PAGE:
Sostrup is an island fort established on a man-made island of granite boulders and hundreds of oak tree posts. The posts are to retain moisture so they don't become porous. This is why it is important that the moat doesn't dry out.
An old myth says that Sostrup castle will collapse into the moat on a Christmas night. This was not something the former owner, Jørgen Schell, also known as the wild earl, wanted to risk being a part of. Instead, he built a house in the neighbouring town of Gjerrild where he could stay on Christmas night. He named the house Kokkehuset and the house is still there to this day.
Many families of noble birth have owned Sostrup castle. The mighty Scheel family became the owner of Sostrup in 1612 and it remained in the Scheel family for 211 years. At the time, the castle was named Skeel which was the original spelling of the Scheel family name. The last person of the Scheel family to own the castle was Jørgen Scheel. He travelled around Europe on several occasions over a 15-year period. It was during these trips that he brought many cultural artefacts home with him; works of art, 11.600 books, furniture, hand-painted tapestry, etc. However, it was also this interest that eventually lead to the end of the Scheel family's era on Sostrup.
The Scheel earldom was revoked in 1807. Jørgen Scheel was declared incapable of managing his own affairs by the king, and after a signal overspending, the possesions were auctioned off and the family's ownership of Sostrup ended in 1823. It was, at the time, the largest bankruptcy in the history of Denmark. The state took possession of the earlier earldom.
Ernst von Benzon became the owner of the castle in 1840 and it stayed in the Benzon family's possession for over a hundred years. During this ownership, it was named Stamhuset Benzon. Ernst von Benzon was also an adventurous soul, a goal-oriented hunter, and a collector, who loved sailing to hunting grounds in Africa and South America in his schooner. Today, several of his trophies can be seen around the castle.
The time of Sostrup castle being owned by masters and mistresses was over in 1943 when the estate was sold to a private company. After World War 2., The Danish state resumed ownership of the castle, and it was around this time that it was renamed Sostrup. Afterward, the castle became a refugee camp for eastern European refugees, and later, it was an innovative boarding school with a focus on theatre that tested the strength of the old walls for a couple of years.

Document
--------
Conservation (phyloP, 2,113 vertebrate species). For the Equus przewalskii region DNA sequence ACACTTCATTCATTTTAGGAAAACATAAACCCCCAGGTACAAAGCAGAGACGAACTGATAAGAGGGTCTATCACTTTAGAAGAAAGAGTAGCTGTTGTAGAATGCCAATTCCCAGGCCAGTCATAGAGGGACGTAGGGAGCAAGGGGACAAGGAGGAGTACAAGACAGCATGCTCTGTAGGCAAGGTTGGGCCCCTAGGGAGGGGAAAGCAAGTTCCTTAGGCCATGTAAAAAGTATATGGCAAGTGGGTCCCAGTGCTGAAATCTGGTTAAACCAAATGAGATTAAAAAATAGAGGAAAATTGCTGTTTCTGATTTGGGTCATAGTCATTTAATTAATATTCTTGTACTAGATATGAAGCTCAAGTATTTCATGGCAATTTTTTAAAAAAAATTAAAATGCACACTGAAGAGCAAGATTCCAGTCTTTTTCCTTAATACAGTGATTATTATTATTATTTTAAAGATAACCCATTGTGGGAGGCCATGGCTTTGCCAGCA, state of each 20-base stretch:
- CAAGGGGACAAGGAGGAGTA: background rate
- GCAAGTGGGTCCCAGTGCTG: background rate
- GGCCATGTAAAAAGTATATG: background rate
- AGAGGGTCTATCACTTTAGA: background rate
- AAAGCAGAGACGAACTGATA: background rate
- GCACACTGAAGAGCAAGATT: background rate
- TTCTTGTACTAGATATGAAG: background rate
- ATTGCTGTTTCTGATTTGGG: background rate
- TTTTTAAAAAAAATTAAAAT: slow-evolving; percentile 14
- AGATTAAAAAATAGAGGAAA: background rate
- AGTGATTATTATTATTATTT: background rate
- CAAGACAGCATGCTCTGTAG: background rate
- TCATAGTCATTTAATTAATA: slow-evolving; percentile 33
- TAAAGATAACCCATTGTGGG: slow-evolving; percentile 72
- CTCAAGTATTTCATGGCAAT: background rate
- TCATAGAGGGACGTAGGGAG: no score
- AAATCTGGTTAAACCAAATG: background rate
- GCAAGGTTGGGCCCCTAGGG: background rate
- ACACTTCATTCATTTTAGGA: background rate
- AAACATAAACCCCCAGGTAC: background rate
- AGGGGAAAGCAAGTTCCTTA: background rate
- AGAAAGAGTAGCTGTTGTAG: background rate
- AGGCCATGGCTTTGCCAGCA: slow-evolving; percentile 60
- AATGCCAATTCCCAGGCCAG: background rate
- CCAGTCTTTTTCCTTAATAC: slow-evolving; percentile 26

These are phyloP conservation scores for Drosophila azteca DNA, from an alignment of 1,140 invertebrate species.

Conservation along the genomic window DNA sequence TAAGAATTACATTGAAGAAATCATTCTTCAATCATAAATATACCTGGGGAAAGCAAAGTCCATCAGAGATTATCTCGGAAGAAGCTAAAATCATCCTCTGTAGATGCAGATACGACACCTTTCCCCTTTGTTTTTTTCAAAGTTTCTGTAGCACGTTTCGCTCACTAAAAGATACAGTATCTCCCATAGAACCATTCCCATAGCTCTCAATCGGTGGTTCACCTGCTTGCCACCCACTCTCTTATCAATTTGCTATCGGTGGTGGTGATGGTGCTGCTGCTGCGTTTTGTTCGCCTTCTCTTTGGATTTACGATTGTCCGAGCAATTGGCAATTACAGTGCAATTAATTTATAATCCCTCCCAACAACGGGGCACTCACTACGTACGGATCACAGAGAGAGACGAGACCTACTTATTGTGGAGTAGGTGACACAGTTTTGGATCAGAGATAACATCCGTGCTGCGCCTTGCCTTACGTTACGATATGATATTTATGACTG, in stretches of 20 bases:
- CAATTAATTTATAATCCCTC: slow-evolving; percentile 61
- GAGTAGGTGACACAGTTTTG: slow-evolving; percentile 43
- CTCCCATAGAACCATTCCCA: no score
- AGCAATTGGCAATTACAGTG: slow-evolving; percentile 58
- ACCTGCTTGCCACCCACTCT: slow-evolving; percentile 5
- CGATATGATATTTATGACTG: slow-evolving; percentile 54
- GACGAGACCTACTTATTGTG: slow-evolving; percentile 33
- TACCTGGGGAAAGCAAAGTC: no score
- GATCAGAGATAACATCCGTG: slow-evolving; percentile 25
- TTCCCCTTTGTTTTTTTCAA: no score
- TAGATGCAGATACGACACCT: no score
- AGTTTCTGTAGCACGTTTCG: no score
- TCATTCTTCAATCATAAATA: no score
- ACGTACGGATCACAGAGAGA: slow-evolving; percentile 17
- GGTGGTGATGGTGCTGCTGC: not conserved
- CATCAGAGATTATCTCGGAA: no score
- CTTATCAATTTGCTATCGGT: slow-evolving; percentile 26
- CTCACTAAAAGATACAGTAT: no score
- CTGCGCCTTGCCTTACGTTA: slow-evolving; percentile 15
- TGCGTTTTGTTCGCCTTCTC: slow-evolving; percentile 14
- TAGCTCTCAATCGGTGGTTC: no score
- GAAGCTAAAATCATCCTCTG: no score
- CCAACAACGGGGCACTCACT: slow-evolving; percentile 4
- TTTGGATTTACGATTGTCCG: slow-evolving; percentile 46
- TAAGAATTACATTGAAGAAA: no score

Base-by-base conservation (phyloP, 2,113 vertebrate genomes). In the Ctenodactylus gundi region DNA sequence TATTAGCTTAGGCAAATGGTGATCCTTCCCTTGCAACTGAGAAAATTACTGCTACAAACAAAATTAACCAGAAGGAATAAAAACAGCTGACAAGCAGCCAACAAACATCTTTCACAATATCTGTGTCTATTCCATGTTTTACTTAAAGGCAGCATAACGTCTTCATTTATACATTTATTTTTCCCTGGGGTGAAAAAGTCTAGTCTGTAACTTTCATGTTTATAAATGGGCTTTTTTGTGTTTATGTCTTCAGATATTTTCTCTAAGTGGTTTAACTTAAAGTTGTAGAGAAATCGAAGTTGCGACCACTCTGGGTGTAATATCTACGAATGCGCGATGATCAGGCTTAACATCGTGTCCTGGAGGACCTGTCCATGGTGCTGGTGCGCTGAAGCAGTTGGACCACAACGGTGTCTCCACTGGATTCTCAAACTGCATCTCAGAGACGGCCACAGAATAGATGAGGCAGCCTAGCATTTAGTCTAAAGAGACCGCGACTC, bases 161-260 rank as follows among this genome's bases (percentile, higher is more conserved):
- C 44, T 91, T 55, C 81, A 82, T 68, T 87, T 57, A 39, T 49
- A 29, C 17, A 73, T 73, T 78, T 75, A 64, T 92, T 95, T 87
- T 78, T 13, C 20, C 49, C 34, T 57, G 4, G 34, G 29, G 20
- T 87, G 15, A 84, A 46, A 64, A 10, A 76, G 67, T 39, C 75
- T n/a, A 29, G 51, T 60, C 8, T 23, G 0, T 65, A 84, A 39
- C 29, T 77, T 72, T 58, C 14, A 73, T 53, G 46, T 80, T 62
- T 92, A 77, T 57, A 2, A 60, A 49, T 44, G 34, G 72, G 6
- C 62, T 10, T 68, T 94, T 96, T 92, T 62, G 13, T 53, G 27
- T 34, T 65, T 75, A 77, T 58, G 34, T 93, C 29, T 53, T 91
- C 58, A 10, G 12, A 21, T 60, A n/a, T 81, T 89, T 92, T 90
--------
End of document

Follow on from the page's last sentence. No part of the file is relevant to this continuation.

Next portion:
In 1960, the castle was turned into a monastery, when a group of Cistercian nuns resumed Sostrup. In 1992, the terrific Maria Hjerte Monastery and Marie Hjerte Church were built under the leadership of abbess Theresa Brenninkmeijer. The abbess and the 22 nuns left the monastery and Denmark in the summer of 2013.
Danish-American Kirsten Bundgaard took over the historic site in June of 2014. Today, Sostrup Slot is a modern meeting and conference centre, where there is room for intimacy, reflection, and immersion.
On Sostrup Slot, you can arrange meetings, conferences, seminars, and other events for 10-300 participants. In the boulder building, there are 3 meeting/conference rooms in varying sizes. The Monastery's impressive Pyramidesal (the glass pyramid-covered convent garden) has room for 220 guests for dining or 300 reception guests. Here you can have your wedding festivities and you can be married in Maria Hjerte Church that is on-site. Sostrup can offer sleeping accommodation for up to 120 people in the old Farm building and in the comfortable monastery cells.
Maria Hjerte Engen 1, Gjerrild